His cryptic remark caused speculation later. Did he mean he was going back to his ranch in See Canyon, or was he going to flee to Missouri from where the family had migrated? A massive manhunt was launched and a reward of $150 offered for his capture, a very large sum in that time. John M. See was never apprehended, and his parents made a home for little Charlie, raising him along with Julian Journigan and their other children. Although there was seven years difference in their ages, the cousins Julian and Charlie became close friends, fellow prospectors, and honored citizens in Payson and the Tonto Basin.

Now for the rest of the story, as reported by Journigan.

After the murder, John raced to his parents’ ranch on Spring Creek and confessed, “I’ve just killed Annie and I’m going to Mexico.”

His mother insisted that his older brother Robert go with him. Robert did just that, and left his wife Caroline and their four-year-old son Jack to accompany his brother on the flight to Mexico. Of interest is this: in the Cline School record for 1904, Robert and Caroline are responsible for an 18-year-old girl named Candelana Hidalgo. It suggests he brought a 12-year-old girl back with him when he returned from escorting John to Mexico.

John M. See remained in Mexico for the rest of his life and changed his name to Juan Moreno. He married an aristocratic lady and raised a family, perhaps financing it all with the bar of silver bullion that was never recovered from the 1892 robbery.

It was a couple of decades later when Charlie See received a letter from a Mexican girl named Rosie, who was attending college in the States. She claimed to be Charlie’s half-sister. She was writing for their father who wanted to see his oldest son, and was asking him to come to Mexico for a visit. The visit was made, and Julian Journigan accompanied his cousin Charlie. They found that John See had become a prosperous landowner and rancher in Mexico, and had several children in his second family. The meeting was strained; John’s Mexican children would not warm up to Charlie, and the eldest stalked out of the room.

The two Americans returned to Payson. Charlie sought out his mother’s grave, located on what Marguerite Noble said had become “the Martin place.”vii This would place the grave in See Canyon. However, Jess Hayes claimed Annie had been buried about 100 yards from where she died, which would place the grave on the old Gann ranch near Grapevine. In any case, Charlie built a concrete curb around the grave and placed a headstone, which read, “Mother Annie See 1869-1892.”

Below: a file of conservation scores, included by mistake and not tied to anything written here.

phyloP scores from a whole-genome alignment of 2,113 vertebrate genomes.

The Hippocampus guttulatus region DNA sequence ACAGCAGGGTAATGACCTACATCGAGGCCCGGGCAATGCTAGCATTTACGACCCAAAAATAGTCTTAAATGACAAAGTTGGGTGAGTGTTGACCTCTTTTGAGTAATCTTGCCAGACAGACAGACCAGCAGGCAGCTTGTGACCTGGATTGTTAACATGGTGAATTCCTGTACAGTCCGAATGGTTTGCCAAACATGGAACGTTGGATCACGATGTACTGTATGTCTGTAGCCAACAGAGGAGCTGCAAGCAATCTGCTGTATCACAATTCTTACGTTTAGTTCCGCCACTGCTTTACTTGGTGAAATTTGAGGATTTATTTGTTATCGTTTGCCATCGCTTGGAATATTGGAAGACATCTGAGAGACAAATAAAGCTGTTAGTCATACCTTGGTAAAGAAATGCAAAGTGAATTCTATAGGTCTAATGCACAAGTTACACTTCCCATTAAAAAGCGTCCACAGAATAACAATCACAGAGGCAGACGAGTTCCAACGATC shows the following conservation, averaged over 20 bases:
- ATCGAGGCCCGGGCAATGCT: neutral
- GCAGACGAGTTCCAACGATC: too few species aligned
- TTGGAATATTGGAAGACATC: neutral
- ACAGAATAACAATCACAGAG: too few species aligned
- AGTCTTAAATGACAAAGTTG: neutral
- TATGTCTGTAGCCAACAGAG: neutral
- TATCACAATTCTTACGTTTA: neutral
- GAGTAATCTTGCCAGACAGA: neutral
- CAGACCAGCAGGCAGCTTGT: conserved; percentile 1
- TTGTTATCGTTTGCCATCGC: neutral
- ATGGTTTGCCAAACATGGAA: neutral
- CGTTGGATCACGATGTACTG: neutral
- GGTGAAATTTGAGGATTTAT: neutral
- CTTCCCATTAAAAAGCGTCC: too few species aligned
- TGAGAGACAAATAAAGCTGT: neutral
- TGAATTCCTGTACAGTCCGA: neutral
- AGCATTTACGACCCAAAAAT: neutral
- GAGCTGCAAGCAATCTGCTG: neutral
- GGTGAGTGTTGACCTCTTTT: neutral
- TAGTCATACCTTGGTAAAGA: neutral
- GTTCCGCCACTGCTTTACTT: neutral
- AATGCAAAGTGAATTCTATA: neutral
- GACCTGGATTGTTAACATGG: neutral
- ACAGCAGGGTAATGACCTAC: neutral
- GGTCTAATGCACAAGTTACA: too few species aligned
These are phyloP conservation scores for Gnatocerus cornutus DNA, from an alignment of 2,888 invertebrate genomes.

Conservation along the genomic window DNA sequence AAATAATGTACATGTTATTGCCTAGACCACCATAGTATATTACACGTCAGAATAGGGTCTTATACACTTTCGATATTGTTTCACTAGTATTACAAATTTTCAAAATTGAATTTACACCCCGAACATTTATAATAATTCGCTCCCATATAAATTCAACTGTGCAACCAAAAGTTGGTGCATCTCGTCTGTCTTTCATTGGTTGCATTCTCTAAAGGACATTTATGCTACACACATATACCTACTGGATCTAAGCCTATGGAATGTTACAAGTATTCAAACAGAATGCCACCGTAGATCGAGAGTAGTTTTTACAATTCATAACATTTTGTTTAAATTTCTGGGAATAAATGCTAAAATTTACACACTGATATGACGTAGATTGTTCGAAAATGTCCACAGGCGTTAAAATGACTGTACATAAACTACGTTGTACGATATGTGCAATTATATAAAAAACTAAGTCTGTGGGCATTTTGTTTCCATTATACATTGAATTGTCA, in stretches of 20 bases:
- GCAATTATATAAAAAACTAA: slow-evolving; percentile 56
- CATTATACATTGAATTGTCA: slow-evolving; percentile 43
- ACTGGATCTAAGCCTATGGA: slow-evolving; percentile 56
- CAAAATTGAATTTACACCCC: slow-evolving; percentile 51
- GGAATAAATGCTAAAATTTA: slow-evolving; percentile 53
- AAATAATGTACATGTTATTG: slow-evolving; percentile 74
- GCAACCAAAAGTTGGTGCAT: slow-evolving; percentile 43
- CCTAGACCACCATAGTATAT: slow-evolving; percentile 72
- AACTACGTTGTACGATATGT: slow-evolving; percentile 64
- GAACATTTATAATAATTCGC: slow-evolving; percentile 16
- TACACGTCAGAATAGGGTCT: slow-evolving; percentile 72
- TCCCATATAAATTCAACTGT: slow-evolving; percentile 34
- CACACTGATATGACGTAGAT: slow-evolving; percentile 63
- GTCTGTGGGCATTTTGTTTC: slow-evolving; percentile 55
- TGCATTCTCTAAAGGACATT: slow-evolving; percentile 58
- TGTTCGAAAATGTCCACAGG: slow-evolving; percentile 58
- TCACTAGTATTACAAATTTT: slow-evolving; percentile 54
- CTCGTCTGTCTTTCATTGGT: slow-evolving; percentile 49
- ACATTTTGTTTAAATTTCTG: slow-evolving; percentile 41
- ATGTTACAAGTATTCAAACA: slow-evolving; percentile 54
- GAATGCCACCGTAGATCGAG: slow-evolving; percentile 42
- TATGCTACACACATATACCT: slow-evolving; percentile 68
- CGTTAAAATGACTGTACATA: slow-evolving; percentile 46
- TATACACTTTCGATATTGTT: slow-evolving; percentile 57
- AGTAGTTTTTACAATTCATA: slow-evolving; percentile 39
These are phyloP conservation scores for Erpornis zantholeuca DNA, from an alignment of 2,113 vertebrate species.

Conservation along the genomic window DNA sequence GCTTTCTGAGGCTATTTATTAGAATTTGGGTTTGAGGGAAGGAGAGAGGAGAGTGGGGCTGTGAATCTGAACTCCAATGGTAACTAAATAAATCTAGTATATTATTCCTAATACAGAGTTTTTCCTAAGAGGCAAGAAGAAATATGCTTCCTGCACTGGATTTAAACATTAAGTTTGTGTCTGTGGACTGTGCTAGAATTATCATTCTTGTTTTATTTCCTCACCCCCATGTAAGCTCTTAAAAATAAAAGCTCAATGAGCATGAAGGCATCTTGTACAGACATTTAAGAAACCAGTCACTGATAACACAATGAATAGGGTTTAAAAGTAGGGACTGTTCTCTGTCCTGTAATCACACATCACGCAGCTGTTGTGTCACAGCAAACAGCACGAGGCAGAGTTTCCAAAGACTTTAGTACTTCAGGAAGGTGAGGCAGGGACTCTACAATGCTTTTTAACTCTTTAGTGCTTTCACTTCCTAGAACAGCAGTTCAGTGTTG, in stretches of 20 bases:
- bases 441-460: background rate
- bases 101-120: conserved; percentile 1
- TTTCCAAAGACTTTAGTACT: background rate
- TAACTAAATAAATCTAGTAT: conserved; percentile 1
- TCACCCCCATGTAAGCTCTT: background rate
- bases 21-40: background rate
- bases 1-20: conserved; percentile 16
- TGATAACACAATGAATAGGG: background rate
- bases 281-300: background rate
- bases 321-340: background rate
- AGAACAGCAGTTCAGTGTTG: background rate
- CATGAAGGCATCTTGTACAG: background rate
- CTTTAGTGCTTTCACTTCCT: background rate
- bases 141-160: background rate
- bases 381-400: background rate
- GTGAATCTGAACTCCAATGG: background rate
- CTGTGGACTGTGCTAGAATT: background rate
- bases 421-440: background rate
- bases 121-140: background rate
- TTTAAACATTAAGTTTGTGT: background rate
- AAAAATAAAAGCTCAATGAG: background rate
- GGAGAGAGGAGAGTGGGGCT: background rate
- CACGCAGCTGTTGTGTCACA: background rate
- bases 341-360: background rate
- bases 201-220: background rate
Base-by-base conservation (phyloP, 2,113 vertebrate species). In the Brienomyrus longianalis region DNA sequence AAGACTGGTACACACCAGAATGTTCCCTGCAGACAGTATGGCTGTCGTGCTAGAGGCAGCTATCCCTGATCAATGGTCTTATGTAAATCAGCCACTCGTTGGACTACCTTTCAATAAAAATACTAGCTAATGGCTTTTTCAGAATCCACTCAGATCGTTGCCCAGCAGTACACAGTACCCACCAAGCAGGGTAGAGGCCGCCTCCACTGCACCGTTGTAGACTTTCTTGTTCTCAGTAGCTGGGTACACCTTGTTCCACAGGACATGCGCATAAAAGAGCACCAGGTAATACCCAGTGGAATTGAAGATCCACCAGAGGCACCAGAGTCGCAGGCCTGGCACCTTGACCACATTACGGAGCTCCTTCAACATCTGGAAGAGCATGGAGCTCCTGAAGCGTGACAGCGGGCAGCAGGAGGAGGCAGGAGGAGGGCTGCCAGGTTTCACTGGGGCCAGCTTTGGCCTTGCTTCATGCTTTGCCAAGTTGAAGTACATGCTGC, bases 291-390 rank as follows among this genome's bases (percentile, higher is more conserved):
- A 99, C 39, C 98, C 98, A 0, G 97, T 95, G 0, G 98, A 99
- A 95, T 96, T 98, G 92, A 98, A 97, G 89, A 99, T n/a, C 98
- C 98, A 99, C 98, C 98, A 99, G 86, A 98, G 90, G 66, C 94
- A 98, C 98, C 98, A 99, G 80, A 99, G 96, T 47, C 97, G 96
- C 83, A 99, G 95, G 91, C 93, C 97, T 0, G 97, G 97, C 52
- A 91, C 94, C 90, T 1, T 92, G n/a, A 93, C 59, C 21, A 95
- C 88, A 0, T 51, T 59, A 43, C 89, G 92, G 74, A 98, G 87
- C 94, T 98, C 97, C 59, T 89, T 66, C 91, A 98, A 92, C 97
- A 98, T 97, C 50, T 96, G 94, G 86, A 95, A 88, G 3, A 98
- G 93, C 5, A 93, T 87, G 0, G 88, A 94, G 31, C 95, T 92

Reports from some who knew the location of the grave indicate the marker went missing sometime in 1967, between Feb. 22 and March 1.

SOURCES: Public Records – The Great Register, Gila County School records; Sheriff’s Inquest report after the murder; “Sheriff Thompson’s Day: Turbulence In the Arizona Territory” by Jess G. Hayes; oral reports from Ira Murphy (Note - Murphy’s hearsay account of the See tragedy is very unreliable, as indicated by obvious errors in facts and names. Some of his information is worth adding to the account); oral report from Marguerite Noble from an article in Tonto Trails; the eye witness account of Julian Journigan (her cousin) given to Marguerite Noble; Arizona Republic Newspaper. May 21, 1892.

i The Great Register for Gila County, 1886; School records. Alice Narron finished school in 1887.

ii Marguerite Noble said she knew of two See ranches, the other one in See Canyon, named for the family. The obituary for Annie Narron in the Arizona Republic of May 21, 1892 makes it clear that when John Morgan See and his bride were married, John was abusive and Annie fled to her sister’s at Grapevine. John M. See had already staked his claim near Christopher Creek in what became known as See Canyon. That is where he took his bride to set up their home.

iii Much of the story comes from Julian Journigan’s reminiscence, as told to his cousin Marguerite Noble and passed on from her.

iv The date of their marriage is confusing, because Gila County marriage records indicate they were married October 1, 1886. This means they were married within months or a year of their family’s arrival. This would also raise the question whether they knew each other and courted back in Missouri.

v Birthdates are deduced from census and school records, and thus may vary by a year, depending on when the registration was taken.

vi In today’s market this would amount to $34,500 of purchasing power.

vii The 1900 Cline School record lists the See daughter Beulah with a last name of Martin, but the next year, 1901, her name is again given as See.